What to Do If Your Indoor Cat Gets Outside

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Don't give your indoor cat a chance to escape.
Don't give your indoor cat a chance to escape. (Image: Hemera Technologies/Photos.com/Getty Images)

Although it's easy for an indoor cat to slip through an open door or window to get outside, getting your furry pal back might be slightly more challenging. Once outside, fear will likely trigger your cat to hide and stay quietly out of sight. The good news: indoor cats usually stay near the area they know as their territory, which means your cat is probably hiding out somewhere nearby.

Initial Action

If you catch your indoor cat going outside, running towards him and making loud noise in an effort to retrieve him will only make him run away out of fear. Instead, arm yourself with his favorite snack or a dish of tuna in oil, then approach him slowly and calmly while softly saying his name to coax him to come to you. Blinding him by gently placing a towel over his head might help to keep him calm while you bring him back inside.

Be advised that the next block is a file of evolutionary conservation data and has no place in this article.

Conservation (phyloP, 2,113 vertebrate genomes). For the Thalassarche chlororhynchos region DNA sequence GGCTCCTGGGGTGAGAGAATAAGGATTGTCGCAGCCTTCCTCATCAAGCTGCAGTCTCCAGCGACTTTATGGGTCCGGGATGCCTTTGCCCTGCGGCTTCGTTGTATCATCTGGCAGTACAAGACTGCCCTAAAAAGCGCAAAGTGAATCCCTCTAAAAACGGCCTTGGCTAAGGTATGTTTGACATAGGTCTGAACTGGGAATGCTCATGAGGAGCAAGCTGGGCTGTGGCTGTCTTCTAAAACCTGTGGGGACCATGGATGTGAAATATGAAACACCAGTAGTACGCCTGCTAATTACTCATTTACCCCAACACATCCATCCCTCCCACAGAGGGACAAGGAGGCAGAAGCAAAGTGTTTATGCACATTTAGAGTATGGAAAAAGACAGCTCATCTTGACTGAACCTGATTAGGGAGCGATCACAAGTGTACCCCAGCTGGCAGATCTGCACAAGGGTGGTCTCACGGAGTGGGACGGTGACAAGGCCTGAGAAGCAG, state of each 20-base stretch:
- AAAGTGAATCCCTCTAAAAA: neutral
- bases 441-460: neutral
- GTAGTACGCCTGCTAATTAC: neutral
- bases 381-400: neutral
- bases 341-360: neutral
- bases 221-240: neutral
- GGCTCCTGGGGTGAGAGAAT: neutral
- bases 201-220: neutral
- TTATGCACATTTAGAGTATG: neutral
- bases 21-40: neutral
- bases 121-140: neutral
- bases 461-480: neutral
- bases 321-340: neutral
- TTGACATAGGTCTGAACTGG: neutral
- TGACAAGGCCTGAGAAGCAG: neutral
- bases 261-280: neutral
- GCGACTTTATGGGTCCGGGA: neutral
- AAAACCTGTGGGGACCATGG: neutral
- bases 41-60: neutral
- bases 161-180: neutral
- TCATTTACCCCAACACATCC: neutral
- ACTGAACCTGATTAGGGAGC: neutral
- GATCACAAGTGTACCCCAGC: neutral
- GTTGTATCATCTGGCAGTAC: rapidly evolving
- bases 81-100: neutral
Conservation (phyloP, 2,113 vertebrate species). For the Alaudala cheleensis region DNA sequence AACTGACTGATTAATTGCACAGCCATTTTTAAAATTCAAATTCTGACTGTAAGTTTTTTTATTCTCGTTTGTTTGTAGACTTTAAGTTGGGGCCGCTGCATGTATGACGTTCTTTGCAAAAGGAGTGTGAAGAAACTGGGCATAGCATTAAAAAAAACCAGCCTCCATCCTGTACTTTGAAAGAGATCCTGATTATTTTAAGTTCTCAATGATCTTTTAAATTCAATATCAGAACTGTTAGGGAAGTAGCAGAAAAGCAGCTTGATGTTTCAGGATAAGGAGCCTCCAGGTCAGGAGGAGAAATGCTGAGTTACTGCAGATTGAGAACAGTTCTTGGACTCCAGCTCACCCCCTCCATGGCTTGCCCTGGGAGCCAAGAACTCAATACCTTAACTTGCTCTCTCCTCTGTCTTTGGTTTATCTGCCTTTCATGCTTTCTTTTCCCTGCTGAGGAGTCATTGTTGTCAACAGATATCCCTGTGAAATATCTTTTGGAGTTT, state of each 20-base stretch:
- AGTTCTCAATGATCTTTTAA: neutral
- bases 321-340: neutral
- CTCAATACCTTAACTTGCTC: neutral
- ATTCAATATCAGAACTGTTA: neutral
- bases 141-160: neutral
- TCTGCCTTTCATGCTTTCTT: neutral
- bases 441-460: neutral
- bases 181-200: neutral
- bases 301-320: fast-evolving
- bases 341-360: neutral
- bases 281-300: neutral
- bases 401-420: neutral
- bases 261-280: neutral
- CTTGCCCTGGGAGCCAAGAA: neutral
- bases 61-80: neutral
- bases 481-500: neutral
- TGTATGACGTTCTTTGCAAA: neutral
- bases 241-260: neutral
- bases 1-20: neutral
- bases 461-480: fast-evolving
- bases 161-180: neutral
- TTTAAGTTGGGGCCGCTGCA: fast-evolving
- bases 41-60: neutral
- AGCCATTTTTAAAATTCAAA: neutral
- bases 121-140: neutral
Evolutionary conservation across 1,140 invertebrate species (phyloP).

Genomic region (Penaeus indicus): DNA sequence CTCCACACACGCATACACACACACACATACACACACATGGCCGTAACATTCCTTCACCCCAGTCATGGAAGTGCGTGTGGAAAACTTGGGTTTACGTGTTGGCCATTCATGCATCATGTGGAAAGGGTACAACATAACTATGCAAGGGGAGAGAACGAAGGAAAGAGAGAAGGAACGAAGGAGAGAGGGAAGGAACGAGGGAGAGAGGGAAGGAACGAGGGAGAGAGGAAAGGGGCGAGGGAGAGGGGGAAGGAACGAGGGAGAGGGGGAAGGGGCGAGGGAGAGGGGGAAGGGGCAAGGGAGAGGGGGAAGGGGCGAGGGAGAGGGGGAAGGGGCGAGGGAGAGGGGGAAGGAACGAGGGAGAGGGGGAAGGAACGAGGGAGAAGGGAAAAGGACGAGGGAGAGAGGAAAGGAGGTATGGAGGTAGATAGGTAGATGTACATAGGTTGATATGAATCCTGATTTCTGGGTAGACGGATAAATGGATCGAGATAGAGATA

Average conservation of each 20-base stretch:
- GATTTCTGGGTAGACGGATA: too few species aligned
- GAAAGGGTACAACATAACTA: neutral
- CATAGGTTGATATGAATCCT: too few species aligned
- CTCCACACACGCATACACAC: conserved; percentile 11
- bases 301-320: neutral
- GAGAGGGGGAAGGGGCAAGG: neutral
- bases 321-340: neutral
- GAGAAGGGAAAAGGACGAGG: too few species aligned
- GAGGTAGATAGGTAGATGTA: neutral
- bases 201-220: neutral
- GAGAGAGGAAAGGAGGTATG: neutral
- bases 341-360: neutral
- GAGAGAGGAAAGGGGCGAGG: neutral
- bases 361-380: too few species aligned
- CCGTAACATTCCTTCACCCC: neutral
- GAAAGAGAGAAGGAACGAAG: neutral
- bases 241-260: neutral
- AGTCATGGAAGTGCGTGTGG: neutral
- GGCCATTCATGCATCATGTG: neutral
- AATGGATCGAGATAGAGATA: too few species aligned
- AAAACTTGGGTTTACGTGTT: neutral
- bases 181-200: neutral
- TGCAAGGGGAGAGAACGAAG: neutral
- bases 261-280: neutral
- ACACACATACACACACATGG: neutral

Search

After discovering that your cat has escaped, searching for him might help you retrieve him. Plan to search in the evening when it's quiet outside, because your furry pal is likely to be skittish and won't show himself during daytime. Shine a flashlight, because this will light up your cat's eyes, making it easier to spot him. Your cat is likely to be within a two- to three-house radius from your home, unless something scared him out of the area. Look in drainage pipes, in the garage, in trees and heavy brush, and under buildings and cars.

Spread the Word

Making people aware that your cat is missing increases your chances of finding him. Posters with your cat's picture, his name, the date he went missing and your phone number on it can be of great help, especially if you offer a reward to motivate people to look. Distribute them over a three-block radius. Inform local animal shelters of your missing cat and consider placing an online or newspaper advertisement to reach more people.

Trap

Placing your cat's food, bedding and litter box in a sheltered area outside might lure him back to the house. After he's missing for about two days, a humane trap, which you can purchase or maybe borrow from a local animal shelter, can also do the trick. Food is used as bait to lure your cat inside the cage-like trap. Once inside, a mechanism closes the door and traps your cat. After retrieving your cat, take him to a veterinarian for a checkup and always ensure he's wearing an identification tag.

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